# Norms of a general vector space

1. Aug 24, 2011

### matqkks

All continuous functions on closed interval [a, b] form a vector space. The functions in this space are the vectors. However what is the physical significance of the norm of a vector in this space? For example if we found the norm of a function is 1/3 what does this signify? Does it dependent on the inner product used to define the norm?
Say if the inner product is the integral over [a, b] does this mean that the norm is related to the area?

2. Aug 24, 2011

### micromass

Yes, if you define the inner product as

$$<f,g>=\int_a^b{f(t)g(t)dt}$$

then your norm will be

$$\|f\|_2=\sqrt{\int_a^b{|f(t)|^2dt}}$$

This means that a function f will be close to 0 if the area of f is very low. More generally, a function f will be close to g if their area's are close together.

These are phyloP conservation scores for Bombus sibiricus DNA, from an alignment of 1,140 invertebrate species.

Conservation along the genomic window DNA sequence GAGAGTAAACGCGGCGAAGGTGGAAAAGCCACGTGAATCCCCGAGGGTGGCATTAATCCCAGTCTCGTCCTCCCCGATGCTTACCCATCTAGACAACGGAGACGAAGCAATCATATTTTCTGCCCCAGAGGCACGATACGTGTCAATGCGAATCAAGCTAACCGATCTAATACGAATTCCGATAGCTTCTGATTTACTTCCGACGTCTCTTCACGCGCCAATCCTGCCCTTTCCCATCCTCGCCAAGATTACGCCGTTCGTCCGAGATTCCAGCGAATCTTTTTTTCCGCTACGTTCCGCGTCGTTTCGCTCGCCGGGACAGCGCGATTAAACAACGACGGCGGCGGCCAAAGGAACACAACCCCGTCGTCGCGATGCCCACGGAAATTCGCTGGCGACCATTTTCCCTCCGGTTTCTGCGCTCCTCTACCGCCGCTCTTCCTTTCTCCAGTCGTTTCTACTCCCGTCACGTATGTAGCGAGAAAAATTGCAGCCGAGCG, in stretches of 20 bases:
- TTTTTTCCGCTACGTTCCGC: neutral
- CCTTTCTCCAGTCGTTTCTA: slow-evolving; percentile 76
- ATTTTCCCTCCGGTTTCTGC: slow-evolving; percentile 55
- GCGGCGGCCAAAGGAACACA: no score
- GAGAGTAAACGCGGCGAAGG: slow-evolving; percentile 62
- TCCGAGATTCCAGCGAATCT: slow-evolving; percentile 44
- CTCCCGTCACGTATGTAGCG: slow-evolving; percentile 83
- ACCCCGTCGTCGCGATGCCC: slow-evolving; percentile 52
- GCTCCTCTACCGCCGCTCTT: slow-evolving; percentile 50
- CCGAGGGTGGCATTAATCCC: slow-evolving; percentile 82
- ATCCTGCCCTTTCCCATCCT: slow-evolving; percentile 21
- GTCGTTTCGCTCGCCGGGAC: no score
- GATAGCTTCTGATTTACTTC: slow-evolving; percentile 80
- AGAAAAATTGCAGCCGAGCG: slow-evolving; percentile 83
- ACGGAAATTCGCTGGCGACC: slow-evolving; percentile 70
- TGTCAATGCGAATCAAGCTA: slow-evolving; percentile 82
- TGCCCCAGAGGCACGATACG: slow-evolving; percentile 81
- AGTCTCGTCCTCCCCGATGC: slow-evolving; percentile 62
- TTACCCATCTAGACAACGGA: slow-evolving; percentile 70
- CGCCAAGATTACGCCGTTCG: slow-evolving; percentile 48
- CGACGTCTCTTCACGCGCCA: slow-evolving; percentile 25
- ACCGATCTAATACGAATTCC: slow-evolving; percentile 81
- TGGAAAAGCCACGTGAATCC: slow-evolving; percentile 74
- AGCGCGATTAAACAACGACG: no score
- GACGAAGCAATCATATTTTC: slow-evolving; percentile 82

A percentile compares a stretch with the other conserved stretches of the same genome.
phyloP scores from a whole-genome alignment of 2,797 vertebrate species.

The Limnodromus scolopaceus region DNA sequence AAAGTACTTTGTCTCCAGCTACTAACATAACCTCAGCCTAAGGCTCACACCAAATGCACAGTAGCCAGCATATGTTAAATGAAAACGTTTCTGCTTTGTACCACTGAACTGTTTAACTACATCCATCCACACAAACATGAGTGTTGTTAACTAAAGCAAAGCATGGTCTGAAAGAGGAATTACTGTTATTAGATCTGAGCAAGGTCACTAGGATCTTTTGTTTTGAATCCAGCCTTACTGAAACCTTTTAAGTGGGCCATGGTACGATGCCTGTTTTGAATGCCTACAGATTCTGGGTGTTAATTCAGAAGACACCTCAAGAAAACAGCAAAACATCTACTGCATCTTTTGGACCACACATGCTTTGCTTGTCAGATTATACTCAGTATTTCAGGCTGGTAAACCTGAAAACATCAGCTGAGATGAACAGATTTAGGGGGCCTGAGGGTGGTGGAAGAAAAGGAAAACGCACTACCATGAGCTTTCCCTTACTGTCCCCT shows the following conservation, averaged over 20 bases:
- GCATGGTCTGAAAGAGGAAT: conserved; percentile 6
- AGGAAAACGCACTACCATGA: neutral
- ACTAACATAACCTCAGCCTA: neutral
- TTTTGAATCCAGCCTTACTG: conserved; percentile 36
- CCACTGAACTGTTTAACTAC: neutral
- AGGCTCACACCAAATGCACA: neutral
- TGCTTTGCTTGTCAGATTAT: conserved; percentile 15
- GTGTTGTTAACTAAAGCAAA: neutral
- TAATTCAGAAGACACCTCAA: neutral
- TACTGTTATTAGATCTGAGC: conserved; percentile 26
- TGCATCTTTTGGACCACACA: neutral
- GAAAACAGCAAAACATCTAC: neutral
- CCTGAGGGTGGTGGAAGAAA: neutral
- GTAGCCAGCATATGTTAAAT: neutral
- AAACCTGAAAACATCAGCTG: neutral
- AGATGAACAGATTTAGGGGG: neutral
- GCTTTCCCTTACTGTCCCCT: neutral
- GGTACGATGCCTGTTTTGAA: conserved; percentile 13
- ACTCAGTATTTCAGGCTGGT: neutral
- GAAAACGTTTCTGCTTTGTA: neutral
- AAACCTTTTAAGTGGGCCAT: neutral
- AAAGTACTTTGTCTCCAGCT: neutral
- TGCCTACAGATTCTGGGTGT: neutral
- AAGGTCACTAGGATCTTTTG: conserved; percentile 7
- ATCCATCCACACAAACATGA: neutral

You have different possible norms on the continuous functions, and all describe something different. Good questions you should ask for each norm is "what functions are close to the 0 function" or "when are two functions close together".

3. Aug 24, 2011

### mathwonk

norms measure the size of things. integral norms for functions measure the average value, max norms measure the maximum value, integrals of squares measure the average squared value. you must decide in a physical situation which of these measures suits your problem.

4. Aug 24, 2011

### HallsofIvy

If you have an inner product, then there is a standard way of defining the norm and so the "length" of a vector. However, it is possible to have a norm without an inner product.

$L_1([a, b])$ is the set of functions, f(x), such that the Lebesque integral, $\int |f(x)|dx$ exists. And, of course, we define the norm of f to be that integral.

The crucial point of the norm of a function is that it allows us to measure the distance between functions, allowing us to talk about convergence of sequences of functions.

5. Aug 24, 2011

### mathwonk

as halls says, inner products are more special than norms, and allow also to measure angles.